Tuesday, September 05, 2006

I really liked The Girl Who Loved Tom Gordon, Stephen

When Stephen woke up in the Maine-chilly sheets he knew immediately that he would have to write later that day. It wasn't that he felt it itching in the back of his mind the way he did sometimes when the novel was new and fucking exciting, or when he knew he was on the verge of discovering a plot twist that would change the entire thing. But he knew that he had to clock in some four hours this morning, just like always, or he would get behind. The story was in one of those goddamn doldrums; he hoped he could work through it today. ...After a shower.

He rolled over and looked blurrily (blearily) at Tabby's back, hunched away from him, naked. He hadn't been on such great terms with Tabby lately. She supported him, sure, of course, like always, but she was a little pissed off because he didn't like her new idea, the one about Marcia and the babies. Tabby was a first-class woman but her writing was like a fucking soap opera, Stephen thought. She'd only started writing after meeting him, he reminded himself, feeling a little vindicated and, what was the word, generous almost. He had to encourage her, sure. She was like a child. A slim-shouldered, intelligent, funny, dramatic, stubborn child.

It was five-thirty and Stephen had gone to bed at two but he wasn't tired. A perk of getting old, he supposed. He didn't mind getting old, really; his talent and his fame were only growing, and the kids (first-class kids, really) had finally left home. He reached out onto the little rickety Guatamalan table by his side of the bed-- Tabby had her own on the right-- and plucked up his glasses, those awful ones he'd worn since '72. By now he felt they were almost synonymous with his name-- a fucking household name by now-- and even, he thought secretly, with the whole genre of horror. Stephen could no sooner get laser surgery-- and this was a fucking great analogy-- he could no sooner get laser surgery than he could chop off his hands.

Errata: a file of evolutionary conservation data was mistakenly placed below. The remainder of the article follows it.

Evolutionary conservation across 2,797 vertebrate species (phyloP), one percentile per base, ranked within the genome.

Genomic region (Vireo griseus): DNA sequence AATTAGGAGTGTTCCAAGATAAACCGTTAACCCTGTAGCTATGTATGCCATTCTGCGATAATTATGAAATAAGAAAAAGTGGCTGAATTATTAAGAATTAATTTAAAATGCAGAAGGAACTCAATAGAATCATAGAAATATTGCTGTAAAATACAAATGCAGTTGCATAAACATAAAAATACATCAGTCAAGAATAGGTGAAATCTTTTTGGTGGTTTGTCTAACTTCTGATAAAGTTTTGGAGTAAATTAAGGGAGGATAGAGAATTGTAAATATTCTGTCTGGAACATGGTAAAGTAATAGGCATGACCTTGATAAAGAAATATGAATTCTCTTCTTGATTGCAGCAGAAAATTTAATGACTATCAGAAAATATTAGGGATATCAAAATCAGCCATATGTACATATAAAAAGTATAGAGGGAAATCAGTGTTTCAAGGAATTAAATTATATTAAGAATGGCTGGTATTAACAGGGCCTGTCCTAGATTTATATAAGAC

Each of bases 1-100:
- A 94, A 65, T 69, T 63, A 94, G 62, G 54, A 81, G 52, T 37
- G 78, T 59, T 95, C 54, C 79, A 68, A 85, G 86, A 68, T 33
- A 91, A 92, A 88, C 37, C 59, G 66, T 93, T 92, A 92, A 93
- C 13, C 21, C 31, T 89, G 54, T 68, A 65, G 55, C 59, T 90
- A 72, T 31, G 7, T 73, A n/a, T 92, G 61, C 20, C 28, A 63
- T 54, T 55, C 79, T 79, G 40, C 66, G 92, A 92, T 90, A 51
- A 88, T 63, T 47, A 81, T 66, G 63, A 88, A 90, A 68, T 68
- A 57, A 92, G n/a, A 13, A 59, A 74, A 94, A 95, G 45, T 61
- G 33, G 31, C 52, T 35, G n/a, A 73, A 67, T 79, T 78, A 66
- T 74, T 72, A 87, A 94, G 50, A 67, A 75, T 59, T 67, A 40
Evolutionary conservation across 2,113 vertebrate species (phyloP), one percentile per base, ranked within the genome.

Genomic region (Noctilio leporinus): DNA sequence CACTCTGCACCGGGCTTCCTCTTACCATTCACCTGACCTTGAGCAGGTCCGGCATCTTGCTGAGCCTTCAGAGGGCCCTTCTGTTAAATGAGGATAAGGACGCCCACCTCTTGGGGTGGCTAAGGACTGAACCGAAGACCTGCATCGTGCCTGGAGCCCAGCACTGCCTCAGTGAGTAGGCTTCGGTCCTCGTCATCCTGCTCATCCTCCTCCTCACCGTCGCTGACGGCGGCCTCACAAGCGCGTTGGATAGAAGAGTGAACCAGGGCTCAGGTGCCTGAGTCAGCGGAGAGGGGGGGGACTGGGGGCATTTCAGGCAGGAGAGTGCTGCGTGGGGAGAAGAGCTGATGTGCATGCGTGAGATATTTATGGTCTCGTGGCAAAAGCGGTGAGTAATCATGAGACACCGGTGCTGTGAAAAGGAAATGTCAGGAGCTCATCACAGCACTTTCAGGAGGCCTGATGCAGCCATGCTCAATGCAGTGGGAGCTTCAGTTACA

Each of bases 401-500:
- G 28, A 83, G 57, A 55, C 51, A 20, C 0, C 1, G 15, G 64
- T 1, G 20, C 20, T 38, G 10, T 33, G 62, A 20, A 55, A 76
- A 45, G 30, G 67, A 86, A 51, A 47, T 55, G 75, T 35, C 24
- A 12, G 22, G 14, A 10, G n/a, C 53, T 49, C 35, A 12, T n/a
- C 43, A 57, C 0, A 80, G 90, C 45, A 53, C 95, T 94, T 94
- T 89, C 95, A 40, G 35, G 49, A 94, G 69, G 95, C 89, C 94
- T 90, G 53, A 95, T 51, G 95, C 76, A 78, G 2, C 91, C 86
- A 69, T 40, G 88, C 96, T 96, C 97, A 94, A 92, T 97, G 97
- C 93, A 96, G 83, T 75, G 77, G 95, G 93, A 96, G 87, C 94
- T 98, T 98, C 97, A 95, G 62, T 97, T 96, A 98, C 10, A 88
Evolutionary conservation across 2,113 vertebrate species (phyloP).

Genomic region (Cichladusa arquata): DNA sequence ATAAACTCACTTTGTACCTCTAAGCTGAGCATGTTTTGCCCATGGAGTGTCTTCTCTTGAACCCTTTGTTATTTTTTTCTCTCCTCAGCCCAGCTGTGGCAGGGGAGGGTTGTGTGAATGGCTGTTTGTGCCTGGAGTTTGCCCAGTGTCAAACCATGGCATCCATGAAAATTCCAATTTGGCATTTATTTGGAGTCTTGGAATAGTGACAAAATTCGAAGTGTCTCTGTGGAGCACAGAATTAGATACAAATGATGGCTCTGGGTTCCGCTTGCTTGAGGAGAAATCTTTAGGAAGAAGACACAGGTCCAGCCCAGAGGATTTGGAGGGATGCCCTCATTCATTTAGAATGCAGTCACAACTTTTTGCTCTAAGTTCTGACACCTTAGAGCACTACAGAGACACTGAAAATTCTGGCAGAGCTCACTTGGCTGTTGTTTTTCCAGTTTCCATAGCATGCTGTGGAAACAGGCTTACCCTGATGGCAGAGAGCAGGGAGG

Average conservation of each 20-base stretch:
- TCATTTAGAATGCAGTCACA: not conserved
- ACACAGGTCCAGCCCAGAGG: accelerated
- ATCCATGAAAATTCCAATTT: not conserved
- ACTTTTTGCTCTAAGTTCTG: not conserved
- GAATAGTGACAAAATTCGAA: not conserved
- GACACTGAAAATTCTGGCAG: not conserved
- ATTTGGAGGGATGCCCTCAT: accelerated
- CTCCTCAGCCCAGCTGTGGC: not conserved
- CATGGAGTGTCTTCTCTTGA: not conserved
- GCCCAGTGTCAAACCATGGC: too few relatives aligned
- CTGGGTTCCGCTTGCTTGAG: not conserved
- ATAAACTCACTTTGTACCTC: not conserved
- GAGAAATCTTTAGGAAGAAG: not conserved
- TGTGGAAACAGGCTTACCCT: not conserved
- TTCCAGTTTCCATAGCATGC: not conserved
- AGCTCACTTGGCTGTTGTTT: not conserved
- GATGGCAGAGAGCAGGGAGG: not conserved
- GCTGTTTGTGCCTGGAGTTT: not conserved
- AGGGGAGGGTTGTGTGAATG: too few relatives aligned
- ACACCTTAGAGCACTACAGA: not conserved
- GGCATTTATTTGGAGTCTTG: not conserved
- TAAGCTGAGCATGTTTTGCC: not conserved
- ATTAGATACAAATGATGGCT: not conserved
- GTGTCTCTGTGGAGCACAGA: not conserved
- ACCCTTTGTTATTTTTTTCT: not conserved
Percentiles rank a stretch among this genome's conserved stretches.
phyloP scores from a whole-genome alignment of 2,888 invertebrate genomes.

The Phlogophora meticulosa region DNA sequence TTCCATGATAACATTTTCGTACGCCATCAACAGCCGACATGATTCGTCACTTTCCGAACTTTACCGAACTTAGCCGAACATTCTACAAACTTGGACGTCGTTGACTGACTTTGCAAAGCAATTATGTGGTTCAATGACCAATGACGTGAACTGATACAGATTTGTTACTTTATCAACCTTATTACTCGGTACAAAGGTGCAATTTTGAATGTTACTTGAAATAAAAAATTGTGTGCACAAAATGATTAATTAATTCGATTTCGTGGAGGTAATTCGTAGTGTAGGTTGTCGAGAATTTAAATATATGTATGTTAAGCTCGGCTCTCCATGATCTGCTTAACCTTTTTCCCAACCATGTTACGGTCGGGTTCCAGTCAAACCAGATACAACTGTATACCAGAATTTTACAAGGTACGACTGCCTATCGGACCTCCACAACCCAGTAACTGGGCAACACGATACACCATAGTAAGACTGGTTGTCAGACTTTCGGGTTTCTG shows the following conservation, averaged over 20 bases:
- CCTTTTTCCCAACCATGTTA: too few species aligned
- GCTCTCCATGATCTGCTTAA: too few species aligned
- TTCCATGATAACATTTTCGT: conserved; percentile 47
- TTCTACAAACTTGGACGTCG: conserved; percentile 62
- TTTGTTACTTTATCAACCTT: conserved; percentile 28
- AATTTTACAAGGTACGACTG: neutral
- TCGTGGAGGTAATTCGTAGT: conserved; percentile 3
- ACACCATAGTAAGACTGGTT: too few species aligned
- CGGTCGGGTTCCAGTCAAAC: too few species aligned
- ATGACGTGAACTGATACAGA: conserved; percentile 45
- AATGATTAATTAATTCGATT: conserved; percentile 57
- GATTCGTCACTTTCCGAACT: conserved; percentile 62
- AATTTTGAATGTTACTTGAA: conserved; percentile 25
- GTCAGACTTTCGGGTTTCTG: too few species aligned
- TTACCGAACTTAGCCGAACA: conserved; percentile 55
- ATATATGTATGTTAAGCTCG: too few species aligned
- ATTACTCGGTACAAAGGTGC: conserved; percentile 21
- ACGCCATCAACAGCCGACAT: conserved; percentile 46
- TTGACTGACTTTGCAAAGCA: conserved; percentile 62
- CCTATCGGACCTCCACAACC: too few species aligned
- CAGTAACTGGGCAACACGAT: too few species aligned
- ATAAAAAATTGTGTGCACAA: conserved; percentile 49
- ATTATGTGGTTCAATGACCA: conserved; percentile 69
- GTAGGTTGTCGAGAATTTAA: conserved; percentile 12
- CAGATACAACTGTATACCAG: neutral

He put them on and the world came into clarity, except for a large irritating smudge on one eye. Stephen rubbed at it ineffectually and cursed quietly. Finally he threw the spectacles down on the pillow. Fuck it, Tabby could clean them when she woke up.

Stephen rolled out of bed into the cold. (Maine! ah, Bangor, Maine, he had no choice but to live here now, the place was such an inspiration-- but even though he had no choice he kept telling himself he would never want to live anywhere else, not even Hawaii or Fiji or Florida.) He turned on the shower. It was April and it took some ten minutes for the water to heat up. While he was waiting, Stephen shaved and took a leak and brushed his teeth and sneaked a glance in the mirror. Without his glasses, with reality blurred, he could handle the mirror. But he didn't much like the way he looked when he could actually see. Now Tim, his character, he definitely liked looking in the mirror, the jackass. Tim was a good-looking bastard. Wouldn't it be jarring though if one day Tim looked in the mirror and saw someone else, someone ugly and scary? It would totally undermine the usual legends of beasts not having reflections. Perhaps this new beast would only be a reflection. Hmm--

And then finally the shower was steaming and Stephen stripped off his yellow boxers and stepped in, oh, fuck, scalding!